The Amnesty Act of 1872 returned the right to hold office to most of the secessionists who rebelled during the Civil War. The federal government offered the Confederacy amnesty to encourage loyalty and smooth the way for Reconstruction. The Amnesty Act of 1872 was part of a series of acts that granted certain groups of Confederate citizens amnesty and the return of their property and homes.
By 1872, Ulysses S. Grant had assumed the presidency from Andrew Johnson and became responsible for implementing Congress' Reconstruction efforts. During his presidency, he recognized all of the Confederate states as members of the United States with new state governments and federal representation. The Amnesty Act of 1872 excluded only 500 Confederate sympathizers in total.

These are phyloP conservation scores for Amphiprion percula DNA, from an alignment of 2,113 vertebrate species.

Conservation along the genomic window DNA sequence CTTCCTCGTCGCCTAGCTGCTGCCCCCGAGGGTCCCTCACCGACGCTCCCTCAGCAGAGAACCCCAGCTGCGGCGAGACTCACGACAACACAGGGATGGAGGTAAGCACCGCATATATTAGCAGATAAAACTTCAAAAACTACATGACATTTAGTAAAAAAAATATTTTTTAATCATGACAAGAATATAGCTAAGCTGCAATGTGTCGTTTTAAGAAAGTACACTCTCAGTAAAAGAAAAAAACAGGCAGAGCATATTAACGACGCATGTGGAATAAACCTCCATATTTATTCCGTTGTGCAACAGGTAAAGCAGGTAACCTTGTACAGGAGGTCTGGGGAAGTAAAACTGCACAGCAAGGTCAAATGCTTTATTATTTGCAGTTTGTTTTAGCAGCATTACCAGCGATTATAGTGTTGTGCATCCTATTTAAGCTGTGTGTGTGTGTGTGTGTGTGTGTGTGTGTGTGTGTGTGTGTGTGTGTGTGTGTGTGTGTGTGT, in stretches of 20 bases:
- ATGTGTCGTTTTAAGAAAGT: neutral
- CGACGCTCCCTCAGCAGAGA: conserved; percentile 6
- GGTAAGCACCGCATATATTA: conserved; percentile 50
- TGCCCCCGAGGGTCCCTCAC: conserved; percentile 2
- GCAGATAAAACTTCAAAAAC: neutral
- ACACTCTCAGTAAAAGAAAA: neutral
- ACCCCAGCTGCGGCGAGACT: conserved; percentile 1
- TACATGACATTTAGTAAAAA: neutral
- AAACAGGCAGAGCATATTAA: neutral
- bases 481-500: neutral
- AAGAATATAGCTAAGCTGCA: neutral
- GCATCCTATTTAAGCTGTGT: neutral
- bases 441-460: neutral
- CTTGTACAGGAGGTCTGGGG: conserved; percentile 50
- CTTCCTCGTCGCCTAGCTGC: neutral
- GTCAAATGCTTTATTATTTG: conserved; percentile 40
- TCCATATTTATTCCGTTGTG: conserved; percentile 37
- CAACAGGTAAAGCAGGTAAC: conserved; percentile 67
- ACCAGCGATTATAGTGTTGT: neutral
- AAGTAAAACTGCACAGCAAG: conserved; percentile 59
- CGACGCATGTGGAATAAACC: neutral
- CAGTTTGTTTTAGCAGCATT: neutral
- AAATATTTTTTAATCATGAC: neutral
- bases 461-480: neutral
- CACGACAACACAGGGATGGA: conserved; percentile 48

With their political powers restored, Southern states began electing Democratic candidates to office, intimidating African-American citizens from either voting or running for office. The Republicans eventually agreed to end the radical Reconstruction efforts, leaving the South in the hands of the former Confederacy; this was followed in 1877 by the withdrawal of federal troops, leaving African-Americans to defend their civil rights themselves. Southern blacks found themselves forced into the lives of tenant farmers, beginning a cycle of poverty. The failure of Reconstruction delayed the push for equal rights until the 20th century.